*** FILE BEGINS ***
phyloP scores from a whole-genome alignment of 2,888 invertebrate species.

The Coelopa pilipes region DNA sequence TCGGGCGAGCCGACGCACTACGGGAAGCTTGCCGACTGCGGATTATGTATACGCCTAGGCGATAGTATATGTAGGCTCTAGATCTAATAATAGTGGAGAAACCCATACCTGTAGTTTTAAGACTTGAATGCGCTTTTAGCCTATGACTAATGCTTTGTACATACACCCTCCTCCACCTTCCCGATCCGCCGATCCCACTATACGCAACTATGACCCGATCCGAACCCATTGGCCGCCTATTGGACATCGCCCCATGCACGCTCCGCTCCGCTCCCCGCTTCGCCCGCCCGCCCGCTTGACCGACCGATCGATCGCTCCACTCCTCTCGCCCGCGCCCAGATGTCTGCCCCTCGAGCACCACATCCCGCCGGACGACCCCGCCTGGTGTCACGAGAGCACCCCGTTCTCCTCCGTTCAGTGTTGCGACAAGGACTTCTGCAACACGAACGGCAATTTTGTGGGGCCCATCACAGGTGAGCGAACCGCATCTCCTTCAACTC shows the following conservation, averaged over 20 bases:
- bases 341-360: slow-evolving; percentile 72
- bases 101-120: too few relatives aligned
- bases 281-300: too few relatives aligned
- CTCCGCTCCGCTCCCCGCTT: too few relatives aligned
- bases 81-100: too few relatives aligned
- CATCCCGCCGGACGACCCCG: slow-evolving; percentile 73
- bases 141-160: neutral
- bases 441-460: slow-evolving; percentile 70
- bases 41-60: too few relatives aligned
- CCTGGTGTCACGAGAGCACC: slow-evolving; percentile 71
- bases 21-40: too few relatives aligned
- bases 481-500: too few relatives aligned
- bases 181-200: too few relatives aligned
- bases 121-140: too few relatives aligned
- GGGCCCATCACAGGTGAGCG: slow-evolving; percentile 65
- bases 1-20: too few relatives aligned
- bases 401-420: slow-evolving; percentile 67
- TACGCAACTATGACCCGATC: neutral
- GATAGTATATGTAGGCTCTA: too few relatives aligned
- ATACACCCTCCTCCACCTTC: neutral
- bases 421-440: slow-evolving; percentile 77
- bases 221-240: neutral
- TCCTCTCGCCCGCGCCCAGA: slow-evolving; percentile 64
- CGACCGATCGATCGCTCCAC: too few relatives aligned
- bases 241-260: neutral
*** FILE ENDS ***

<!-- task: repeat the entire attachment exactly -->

phyloP scores from a whole-genome alignment of 2,888 invertebrate species.

The Coelopa pilipes region DNA sequence TCGGGCGAGCCGACGCACTACGGGAAGCTTGCCGACTGCGGATTATGTATACGCCTAGGCGATAGTATATGTAGGCTCTAGATCTAATAATAGTGGAGAAACCCATACCTGTAGTTTTAAGACTTGAATGCGCTTTTAGCCTATGACTAATGCTTTGTACATACACCCTCCTCCACCTTCCCGATCCGCCGATCCCACTATACGCAACTATGACCCGATCCGAACCCATTGGCCGCCTATTGGACATCGCCCCATGCACGCTCCGCTCCGCTCCCCGCTTCGCCCGCCCGCCCGCTTGACCGACCGATCGATCGCTCCACTCCTCTCGCCCGCGCCCAGATGTCTGCCCCTCGAGCACCACATCCCGCCGGACGACCCCGCCTGGTGTCACGAGAGCACCCCGTTCTCCTCCGTTCAGTGTTGCGACAAGGACTTCTGCAACACGAACGGCAATTTTGTGGGGCCCATCACAGGTGAGCGAACCGCATCTCCTTCAACTC shows the following conservation, averaged over 20 bases:
- bases 341-360: slow-evolving; percentile 72
- bases 101-120: too few relatives aligned
- bases 281-300: too few relatives aligned
- CTCCGCTCCGCTCCCCGCTT: too few relatives aligned
- bases 81-100: too few relatives aligned
- CATCCCGCCGGACGACCCCG: slow-evolving; percentile 73
- bases 141-160: neutral
- bases 441-460: slow-evolving; percentile 70
- bases 41-60: too few relatives aligned
- CCTGGTGTCACGAGAGCACC: slow-evolving; percentile 71
- bases 21-40: too few relatives aligned
- bases 481-500: too few relatives aligned
- bases 181-200: too few relatives aligned
- bases 121-140: too few relatives aligned
- GGGCCCATCACAGGTGAGCG: slow-evolving; percentile 65
- bases 1-20: too few relatives aligned
- bases 401-420: slow-evolving; percentile 67
- TACGCAACTATGACCCGATC: neutral
- GATAGTATATGTAGGCTCTA: too few relatives aligned
- ATACACCCTCCTCCACCTTC: neutral
- bases 421-440: slow-evolving; percentile 77
- bases 221-240: neutral
- TCCTCTCGCCCGCGCCCAGA: slow-evolving; percentile 64
- CGACCGATCGATCGCTCCAC: too few relatives aligned
- bases 241-260: neutral